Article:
Fibromyalgia is a disorder that causes muscle pain and fatigue. People with fibromyalgia often experience tenderness at certain points on their body when pressure is applied.
Fibromyalgia sufferers also experience other symptoms, including:
- Insomnia or difficulty sleeping
- Morning stiffness
- Numbness or tingling in the hands and feet
- Menstrual irregularities and pain
- Difficulty concentrating (i.e. “brain fog”)
According to the most recent statistics, about five million Americans (roughly 1 in 50) suffer from fibromyalgia. It’s the second most common musculoskeletal ailment behind arthritis, and it affects females far more often than males (it is seven times more common in women).
As anyone with fibromyalgia will tell you, it’s a debilitating condition that affects every aspect of life. For example:
- People with fibromyalgia are three to four times more likely to suffer from depression.
- 50% of fibromyalgia sufferers have difficulty performing daily activities.
- 30–40% of people with fibromyalgia have to quit work or change jobs.
- People with fibromyalgia are hospitalized once every three years on average.
- The average fibromyalgia patient uses three or four drugs daily to control symptoms.
What Is the Conventional Approach to Fibromyalgia?
There is no laboratory test to diagnose fibromyalgia. Instead, patients are diagnosed based on their symptoms and history, and after excluding other diseases that may present with similar symptoms, such as rheumatoid arthritis, major depressive disorder, multiple sclerosis, and other autoimmune diseases.
There is no consensus in the medical community on what causes fibromyalgia. However, the current theory is that it may involve a variety of factors, including:
- Genetics. Fibromyalgia runs in families, so there may be genetic mutations that make people more susceptible to it.
- Infections. Some viral or bacterial infections appear to trigger or aggravate fibromyalgia.
- Physical or emotional trauma. Post-traumatic stress disorder has been linked to fibromyalgia.
An Alternative Theory on What Causes Fibromyalgia
For many years I’ve suspected that fibromyalgia is caused by gut dysfunction. I noticed that the vast majority of my patients with fibromyalgia also had digestive problems, and when I started to run tests on them, I discovered that many of them had gut infections, dysbiosis, small intestinal bacterial overgrowth (SIBO), and leaky gut.
Could an unhealthy gut be the cause of fibromyalgia?
Then I decided to look into whether this connection had been explored in the scientific literature. Sure enough, there were several studies connecting fibromyalgia with problems in the gut. For example:
- 73% of patients with fibromyalgia reported GI symptoms, compared with 37% of those with osteoarthritis. (1)
- Irritable Bowel Syndrome (IBS) is present in 30–70% of fibromyalgia patients. (2)
- 33% of IBS patients meet the diagnostic criteria for fibromyalgia, compared to just 4% of control subjects. (3)
- Up to 50% of patients with fibromyalgia have functional dyspepsia, which is a fancy term for “indigestion” with no known cause. (4)
While I was intrigued by these correlations, they are just that—correlations. What’s more, like fibromyalgia, IBS and functional dyspepsia are simply diagnoses based on symptoms, so these papers didn’t shed much light on what actually might be causing both the fibromyalgia and the IBS/indigestion.
In functional medicine, we’re always concerned with finding the underlying mechanism or cause, because addressing that is what will lead to the most effective and long-lasting treatment.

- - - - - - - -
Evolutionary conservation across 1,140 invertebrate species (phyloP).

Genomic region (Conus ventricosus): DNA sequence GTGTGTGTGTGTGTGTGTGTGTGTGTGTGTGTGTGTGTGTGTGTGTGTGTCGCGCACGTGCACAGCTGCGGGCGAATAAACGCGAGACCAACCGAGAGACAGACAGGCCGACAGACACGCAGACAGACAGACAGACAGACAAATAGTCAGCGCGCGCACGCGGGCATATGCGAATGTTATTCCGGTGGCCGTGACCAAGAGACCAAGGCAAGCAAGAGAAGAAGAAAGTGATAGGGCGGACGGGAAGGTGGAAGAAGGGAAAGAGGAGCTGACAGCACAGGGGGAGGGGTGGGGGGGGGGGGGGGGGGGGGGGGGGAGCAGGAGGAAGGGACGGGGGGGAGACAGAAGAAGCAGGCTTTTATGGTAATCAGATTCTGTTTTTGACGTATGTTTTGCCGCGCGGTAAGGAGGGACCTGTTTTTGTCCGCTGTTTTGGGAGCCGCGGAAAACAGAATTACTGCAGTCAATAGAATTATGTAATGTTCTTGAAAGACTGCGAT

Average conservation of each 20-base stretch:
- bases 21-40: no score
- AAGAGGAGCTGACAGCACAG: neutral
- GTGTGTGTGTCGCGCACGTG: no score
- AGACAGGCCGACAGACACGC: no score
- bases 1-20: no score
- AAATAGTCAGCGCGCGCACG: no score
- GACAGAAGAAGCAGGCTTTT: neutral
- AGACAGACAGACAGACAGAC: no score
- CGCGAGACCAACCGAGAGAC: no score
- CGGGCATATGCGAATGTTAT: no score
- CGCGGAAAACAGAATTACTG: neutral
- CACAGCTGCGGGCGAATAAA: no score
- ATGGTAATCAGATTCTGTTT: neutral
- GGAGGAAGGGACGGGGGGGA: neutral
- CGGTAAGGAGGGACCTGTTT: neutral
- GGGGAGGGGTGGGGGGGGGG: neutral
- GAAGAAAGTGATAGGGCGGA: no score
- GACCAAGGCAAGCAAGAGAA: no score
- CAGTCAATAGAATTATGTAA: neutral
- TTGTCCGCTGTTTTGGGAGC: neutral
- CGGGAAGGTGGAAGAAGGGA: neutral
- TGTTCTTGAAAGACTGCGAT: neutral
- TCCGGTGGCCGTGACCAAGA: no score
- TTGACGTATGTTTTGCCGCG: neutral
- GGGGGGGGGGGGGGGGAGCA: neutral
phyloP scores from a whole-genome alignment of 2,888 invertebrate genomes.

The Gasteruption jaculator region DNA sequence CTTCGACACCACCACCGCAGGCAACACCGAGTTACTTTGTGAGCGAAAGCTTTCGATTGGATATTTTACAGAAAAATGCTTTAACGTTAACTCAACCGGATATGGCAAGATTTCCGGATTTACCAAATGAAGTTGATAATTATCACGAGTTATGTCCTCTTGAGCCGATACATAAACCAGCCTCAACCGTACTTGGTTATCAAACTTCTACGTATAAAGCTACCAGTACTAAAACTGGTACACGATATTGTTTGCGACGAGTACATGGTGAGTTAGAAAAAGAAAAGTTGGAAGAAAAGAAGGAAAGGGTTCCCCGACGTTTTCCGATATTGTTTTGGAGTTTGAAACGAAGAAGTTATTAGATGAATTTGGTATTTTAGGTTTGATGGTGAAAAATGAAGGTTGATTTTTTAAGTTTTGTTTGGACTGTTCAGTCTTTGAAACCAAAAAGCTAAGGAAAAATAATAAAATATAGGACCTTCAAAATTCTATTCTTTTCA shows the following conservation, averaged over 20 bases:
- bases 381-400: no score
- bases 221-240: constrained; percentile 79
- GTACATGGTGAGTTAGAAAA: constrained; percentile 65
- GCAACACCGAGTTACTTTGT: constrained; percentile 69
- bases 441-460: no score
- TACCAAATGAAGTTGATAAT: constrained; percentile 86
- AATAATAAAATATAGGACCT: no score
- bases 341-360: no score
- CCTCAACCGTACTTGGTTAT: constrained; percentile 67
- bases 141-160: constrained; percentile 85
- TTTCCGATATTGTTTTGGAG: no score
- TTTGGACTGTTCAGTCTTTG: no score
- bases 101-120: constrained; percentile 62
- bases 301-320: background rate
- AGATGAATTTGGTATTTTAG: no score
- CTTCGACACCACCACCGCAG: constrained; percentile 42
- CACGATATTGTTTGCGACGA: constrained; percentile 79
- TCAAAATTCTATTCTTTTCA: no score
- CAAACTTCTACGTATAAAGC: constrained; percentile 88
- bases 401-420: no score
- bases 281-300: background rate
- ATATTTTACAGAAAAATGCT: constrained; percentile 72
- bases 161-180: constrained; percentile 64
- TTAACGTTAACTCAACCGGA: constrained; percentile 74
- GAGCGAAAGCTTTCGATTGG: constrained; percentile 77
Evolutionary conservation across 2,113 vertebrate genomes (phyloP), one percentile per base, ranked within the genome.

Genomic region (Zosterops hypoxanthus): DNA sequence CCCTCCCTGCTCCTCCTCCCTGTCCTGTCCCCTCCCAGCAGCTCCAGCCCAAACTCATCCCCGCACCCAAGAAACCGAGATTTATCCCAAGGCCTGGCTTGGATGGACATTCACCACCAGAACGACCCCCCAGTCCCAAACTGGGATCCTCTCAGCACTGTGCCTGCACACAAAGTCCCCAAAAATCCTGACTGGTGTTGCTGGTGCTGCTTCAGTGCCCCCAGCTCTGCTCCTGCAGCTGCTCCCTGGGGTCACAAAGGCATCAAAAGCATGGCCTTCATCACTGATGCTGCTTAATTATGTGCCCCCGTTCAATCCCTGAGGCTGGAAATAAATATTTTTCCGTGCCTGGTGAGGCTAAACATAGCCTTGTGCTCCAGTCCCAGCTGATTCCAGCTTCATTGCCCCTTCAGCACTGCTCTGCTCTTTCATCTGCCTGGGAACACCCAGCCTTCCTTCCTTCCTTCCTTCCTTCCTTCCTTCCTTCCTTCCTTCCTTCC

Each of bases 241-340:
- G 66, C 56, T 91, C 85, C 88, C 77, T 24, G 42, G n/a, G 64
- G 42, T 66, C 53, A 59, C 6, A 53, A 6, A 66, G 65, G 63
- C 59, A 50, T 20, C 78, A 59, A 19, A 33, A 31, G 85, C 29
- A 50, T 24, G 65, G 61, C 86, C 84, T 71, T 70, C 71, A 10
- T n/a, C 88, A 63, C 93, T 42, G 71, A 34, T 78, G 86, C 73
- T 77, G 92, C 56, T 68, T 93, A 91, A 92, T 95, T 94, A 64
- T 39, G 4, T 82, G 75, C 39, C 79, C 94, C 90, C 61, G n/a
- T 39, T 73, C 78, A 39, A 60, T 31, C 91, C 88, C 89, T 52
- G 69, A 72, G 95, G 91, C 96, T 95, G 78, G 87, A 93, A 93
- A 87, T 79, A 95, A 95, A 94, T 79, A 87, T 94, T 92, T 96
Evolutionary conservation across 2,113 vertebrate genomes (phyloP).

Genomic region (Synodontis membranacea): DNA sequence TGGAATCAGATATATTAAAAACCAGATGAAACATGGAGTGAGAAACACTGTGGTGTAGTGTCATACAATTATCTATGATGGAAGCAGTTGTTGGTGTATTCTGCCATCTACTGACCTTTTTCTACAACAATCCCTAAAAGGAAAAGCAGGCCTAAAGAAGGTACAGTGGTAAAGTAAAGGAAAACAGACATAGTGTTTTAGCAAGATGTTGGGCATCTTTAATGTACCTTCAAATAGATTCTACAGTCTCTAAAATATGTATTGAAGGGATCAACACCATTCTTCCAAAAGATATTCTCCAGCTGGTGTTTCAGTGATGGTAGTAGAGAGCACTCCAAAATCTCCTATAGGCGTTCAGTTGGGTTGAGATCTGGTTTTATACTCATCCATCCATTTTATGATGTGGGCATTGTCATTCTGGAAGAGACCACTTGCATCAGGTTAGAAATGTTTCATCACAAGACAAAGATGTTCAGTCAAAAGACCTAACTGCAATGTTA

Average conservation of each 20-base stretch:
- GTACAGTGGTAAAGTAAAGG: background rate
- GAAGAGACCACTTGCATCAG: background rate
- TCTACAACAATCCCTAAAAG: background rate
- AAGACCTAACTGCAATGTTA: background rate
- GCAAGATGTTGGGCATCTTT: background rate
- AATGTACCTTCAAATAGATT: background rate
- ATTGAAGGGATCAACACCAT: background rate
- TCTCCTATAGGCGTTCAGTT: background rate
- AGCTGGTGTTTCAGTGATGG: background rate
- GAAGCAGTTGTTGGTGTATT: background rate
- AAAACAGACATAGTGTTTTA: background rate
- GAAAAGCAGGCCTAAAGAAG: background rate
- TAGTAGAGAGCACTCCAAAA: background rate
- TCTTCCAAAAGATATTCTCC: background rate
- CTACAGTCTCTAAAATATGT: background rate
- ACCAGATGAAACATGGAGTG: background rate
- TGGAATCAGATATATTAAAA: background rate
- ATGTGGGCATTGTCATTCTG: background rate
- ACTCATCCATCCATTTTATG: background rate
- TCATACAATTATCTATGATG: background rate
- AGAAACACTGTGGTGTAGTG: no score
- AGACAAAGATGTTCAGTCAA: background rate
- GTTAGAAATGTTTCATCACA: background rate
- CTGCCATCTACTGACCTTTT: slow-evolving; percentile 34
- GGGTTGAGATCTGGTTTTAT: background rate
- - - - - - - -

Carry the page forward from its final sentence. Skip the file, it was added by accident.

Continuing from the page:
- A study in 2008 found a relationship between alterations of the intestinal microbiota (i.e. “gut flora”) and fibromyalgia. (5)
- Researchers at Cedars-Sinai Medical Center in Los Angeles found that 100% (42/42) of fibromyalgia patients they studied had small intestinal bacterial overgrowth (SIBO). This is astounding. (6)
- A study of 40 patients with fibromyalgia, 28 (70%) had intestinal permeability (i.e. leaky gut). Importantly, 12 of the 28 patients with leaky gut had no gut symptoms. I believe this is one reason the gut is often overlooked as a potential underlying cause of fibromyalgia. (7)
Are Gut Problems the Cause—or Effect—of Fibromyalgia?
Of course, one might ask “Are these gut problems causing fibromyalgia, or is it the other way around?”
At least one study has directly addressed this question. A group of patients with fibromyalgia that were positive for SIBO were split into two groups. One group received antibiotics to treat the SIBO, and the other group received a placebo. Significant improvement of fibromyalgia symptoms was observed in the patients that achieved eradication of SIBO with antibiotics, whereas no improvement was seen in patients who took placebo or who still tested positive for SIBO after the antibiotics. (8) This suggests that SIBO plays a causal role in fibromyalgia for at least some patients.
A New Approach to Treating Fibromyalgia
I’ve written extensively about how to do that elsewhere on my blog (this free eBook on gut health is a great place to start), but here’s a brief summary of the most important steps:
- Avoid foods, medications (e.g. antibiotics), and chemicals (e.g. BPA) that irritate the gut.
- Eat plenty of fermentable fibers (starches like sweet potato, yam, yucca, etc.).
- Eat fermented foods like kefir, yogurt, sauerkraut, kim chi, etc..
- Consume bone broth and glycine-rich foods (e.g. tougher cuts of meat like beef shanks, oxtail, brisket, and chuck roast).
- Consider taking a probiotic (I prefer options like the Daily Synbiotic from Seed) and/or a prebiotic supplement.
- Treat any intestinal pathogens (such as parasites) that may be present.
- Manage your stress (with mediation, mindfulness practice, biofeedback, etc.).
- Get at least 7–8 hours of sleep each night.